I told myself I’d never do a Babble post on vaccines, but here I go.
This image from the Council on Foreign Relations depicts vaccine-preventable outbreaks. It scares me. I’ve spent a significant portion of my career working with adults with autism and I’ve always thought that even if vaccines posed a vulnerability to autism, surely a child with autism is more valuable than a child dead from a preventable disease. Or, at least a disease I could have tried to prevent via vaccinations. According to the Center For Disease Control and Prevention, more than 95% of the people who receive a single dose of MMR will develop immunity to all three viruses. A second vaccine dose gives immunity to almost all of those who did not respond to the first dose. Despite my mom religiously following-up with my immunizations, I still got mumps as a preschooler. When I was 19 years old and living in Japan, I contracted rubella. I didn’t help matters by walking around with my rubella germs insisting I merely had a rash because I assumed, given my MMR vaccine, it would be impossible for me to contract. It was only after blood work and a phone call to my pediatrician back in the States that was I convinced that my MMR hadn’t worked and I was lacking rubella antibodies.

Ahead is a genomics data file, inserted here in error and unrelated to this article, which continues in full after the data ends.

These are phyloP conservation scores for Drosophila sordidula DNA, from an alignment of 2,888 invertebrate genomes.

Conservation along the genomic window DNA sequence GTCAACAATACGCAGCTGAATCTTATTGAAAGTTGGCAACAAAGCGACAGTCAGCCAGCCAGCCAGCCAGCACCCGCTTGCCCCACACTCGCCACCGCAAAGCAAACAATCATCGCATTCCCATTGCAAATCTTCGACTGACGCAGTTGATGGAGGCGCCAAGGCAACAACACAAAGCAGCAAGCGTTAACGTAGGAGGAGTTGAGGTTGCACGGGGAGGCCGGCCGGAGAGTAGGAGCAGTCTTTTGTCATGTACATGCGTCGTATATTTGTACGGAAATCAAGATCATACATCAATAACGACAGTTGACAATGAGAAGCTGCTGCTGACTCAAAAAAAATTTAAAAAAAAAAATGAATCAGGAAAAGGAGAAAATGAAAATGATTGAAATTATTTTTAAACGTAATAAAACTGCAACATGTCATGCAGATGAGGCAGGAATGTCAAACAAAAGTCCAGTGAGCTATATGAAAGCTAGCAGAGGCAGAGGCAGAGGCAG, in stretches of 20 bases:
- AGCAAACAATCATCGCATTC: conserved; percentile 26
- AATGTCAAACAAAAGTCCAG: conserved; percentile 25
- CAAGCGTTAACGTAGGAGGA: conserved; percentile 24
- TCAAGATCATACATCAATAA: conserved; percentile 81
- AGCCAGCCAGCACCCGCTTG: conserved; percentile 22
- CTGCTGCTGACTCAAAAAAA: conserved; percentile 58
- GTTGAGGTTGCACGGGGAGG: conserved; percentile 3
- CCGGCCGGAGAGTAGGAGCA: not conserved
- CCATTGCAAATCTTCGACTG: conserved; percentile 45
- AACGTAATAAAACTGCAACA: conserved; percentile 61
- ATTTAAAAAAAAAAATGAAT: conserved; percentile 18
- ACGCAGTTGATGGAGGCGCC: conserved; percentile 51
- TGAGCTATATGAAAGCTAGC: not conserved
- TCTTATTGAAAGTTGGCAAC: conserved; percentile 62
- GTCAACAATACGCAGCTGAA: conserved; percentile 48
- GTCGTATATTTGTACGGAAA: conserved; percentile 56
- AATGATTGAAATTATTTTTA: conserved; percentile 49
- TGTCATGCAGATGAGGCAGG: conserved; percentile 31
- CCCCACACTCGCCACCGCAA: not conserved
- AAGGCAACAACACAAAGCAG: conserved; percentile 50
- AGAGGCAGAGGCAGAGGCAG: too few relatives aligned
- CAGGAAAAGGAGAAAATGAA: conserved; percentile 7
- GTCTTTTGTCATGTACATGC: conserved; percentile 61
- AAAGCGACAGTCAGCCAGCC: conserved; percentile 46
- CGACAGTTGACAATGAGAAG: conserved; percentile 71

I’m incredibly grateful that I’ve never gotten measles. I attribute that privilege to growing up in a community of people who responsibly got their vaccinations. But I’ll stop there, because I’m probably preaching to the choir.
Also from Rebecca this month: